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The Centre for City Ecology and Social Planning Toronto have been working in the Kingston Galloway/Orton Park (KGO) community, alongside community members, to explore the formation of a community planning board for the neighbourhood. The proposal received the support of local Ward 43 Councillor Paul Ainslie, to recognize the implementation of a pilot project in KGO. The goal of the CPB is to begin discussions and visions for their community in advance of development pressures, with the intention to address growing concern about resident engagement in the planning process, advocating for significant improvements to reactionary and unequal public participation processes. In Toronto, there is no legal requirement for the city, private or community groups to consult and/or work with planning boards. This places a board at an interesting crossroad. On the one hand, a planning board could politicize and reclaim participatory practices and community planning. On the other hand, the board could become a depoliticized, market-driven entity, supporting the status-quo. The former is definitely a struggle to achieve but it can lead to greater social transformation, not only for the residents and members involved in the process, but potentially for community planning and participatory practices at large. The latter could lead to a community planning board that perpetuates existing power struggles, further marginalizes community members, and provides minimal short-term benefits for its residents. Board members need to keep in mind that they are a community-based organisation and not an extension of the City, allowing themselves to really explore and identify progressive ways to address neighbourhood planning issues.

There is greater potential for active community boards if they are located in Toronto’s downtown neighbourhoods, where there is a higher exchange value for land (such as social housing blocks that have become ‘hotspots’ for mixed-use development like Regent Park, or communities facing transportation-infrastructure developments such as along Eglington Ave.). Particularly in Kingston Galloway, a CPB’s power becomes evident when there is interest in their community by someone else, meaning that power will come with development and ultimately gentrification. Only once there are development pressures can the CPB exercise its power to try to influence the future of the community, and to mitigate some of the negative effects of development. The proposed community planning board in Kingston Galloway/Orton Park is in the best position to begin this process, prior to increasing developmental pressures in the area. The board has the opportunity to set the ground work for neighbourhood planning through the creation of a strong vision and operating structure that can help mitigate the negative impacts of gentrification.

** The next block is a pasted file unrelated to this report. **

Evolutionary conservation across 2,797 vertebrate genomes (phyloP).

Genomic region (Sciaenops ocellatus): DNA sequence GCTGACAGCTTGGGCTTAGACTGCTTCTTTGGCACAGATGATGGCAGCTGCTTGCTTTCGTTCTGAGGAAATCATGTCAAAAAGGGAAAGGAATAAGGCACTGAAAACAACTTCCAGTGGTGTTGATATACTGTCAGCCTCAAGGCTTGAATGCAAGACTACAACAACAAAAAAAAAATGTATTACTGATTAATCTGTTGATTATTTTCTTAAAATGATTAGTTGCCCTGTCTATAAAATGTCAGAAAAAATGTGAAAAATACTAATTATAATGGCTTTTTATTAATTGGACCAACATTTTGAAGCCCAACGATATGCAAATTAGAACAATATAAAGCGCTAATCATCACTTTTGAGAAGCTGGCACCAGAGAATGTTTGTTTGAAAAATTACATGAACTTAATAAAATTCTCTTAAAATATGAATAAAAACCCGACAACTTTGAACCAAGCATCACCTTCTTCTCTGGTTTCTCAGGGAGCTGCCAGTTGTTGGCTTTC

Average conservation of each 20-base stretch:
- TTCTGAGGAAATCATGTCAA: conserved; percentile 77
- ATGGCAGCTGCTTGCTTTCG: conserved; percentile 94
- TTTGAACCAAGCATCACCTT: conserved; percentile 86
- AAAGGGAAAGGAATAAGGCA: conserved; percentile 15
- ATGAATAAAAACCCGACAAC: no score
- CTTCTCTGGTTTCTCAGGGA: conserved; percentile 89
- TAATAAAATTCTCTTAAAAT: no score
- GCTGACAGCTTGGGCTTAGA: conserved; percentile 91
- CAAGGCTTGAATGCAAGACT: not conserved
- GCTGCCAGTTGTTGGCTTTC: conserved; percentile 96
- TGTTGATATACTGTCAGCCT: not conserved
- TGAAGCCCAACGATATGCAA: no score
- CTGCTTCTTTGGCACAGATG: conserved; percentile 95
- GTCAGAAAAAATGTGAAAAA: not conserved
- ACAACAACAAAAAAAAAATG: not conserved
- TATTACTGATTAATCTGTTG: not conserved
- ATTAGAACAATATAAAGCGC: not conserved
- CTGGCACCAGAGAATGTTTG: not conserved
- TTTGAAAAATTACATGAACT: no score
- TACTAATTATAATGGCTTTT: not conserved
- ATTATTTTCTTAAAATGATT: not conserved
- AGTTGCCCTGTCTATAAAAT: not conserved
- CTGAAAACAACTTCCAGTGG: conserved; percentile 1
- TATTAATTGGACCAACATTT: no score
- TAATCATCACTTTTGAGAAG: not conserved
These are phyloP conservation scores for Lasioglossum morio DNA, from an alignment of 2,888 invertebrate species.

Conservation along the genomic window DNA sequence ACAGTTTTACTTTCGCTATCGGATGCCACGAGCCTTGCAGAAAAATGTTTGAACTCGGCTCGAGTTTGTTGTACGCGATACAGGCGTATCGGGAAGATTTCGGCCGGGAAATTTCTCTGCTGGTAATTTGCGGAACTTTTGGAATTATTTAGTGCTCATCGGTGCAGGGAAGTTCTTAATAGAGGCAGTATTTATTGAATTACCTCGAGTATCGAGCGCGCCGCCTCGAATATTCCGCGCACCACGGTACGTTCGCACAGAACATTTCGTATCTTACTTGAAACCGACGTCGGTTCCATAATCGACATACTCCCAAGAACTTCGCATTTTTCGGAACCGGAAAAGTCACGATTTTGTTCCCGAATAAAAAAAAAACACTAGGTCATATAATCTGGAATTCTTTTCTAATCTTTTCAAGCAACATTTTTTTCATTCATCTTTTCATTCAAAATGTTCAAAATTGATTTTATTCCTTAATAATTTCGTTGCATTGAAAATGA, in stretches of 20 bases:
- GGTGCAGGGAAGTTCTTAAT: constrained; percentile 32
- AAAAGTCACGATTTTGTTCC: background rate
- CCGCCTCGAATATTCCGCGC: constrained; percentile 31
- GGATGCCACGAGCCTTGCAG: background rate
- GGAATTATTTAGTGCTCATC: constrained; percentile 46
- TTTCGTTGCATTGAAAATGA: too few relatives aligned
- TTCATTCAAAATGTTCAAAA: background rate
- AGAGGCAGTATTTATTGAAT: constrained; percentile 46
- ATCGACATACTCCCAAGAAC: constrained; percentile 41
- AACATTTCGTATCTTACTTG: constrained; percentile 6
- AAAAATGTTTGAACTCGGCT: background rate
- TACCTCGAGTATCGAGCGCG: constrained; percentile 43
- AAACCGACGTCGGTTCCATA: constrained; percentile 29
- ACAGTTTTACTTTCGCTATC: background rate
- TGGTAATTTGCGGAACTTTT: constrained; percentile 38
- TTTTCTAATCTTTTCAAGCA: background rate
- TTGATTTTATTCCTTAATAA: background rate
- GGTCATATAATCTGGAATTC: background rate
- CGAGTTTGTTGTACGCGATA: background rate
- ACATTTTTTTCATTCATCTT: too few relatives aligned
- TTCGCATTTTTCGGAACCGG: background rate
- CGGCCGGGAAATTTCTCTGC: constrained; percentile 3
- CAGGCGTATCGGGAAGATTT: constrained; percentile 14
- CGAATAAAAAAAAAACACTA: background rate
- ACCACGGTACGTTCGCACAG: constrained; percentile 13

As development pressures begin to rise in the community, the board has the opportunity to organize resistance to gentrification before it changes the composition of the neighbourhood, and sooner or later, the board itself. Creating a board with a strong mandate rooted in social justice will ideally help mitigate future social power dynamics as the neighbourhood gentrifies. A long term mandate that places residents at the forefront and seeks to use development as a means for social transformation can lead to a very powerful community planning board. For a planning board to be successful, it must reclaim the politics in participatory planning, moving beyond itself to seek long-term social justice for its residents. This is, of course, not a simple endeavour. They must begin to set their agenda and invite the government to respond. Community members must start to think of themselves as the subject of policy and not the object of it.

Mojan Jianfar, is a passionate city builder, with an interest in systems design and innovative practices. She is a facilitator and workshop designer, focusing on innovative and creative ways to engage participants in urban affairs. She is the Director of Projects and Partnerships with The STEPS Initiative and a member of the Professional Advisory Committee piloting a Community Planning Board in Kingston Galloway/Orton Park, which was also the basis of her MES masters research paper. Find her on Twitter @mojanj or email at

Photos courtesy of the Centre for City Ecology



The Cities For People features are a project between Spacing and Cities For People


  1. Be careful of the NIMBYs. Not in my backyard?

  2. You want a place to live? Good that gives me a chance to extort you. Why? Because I can.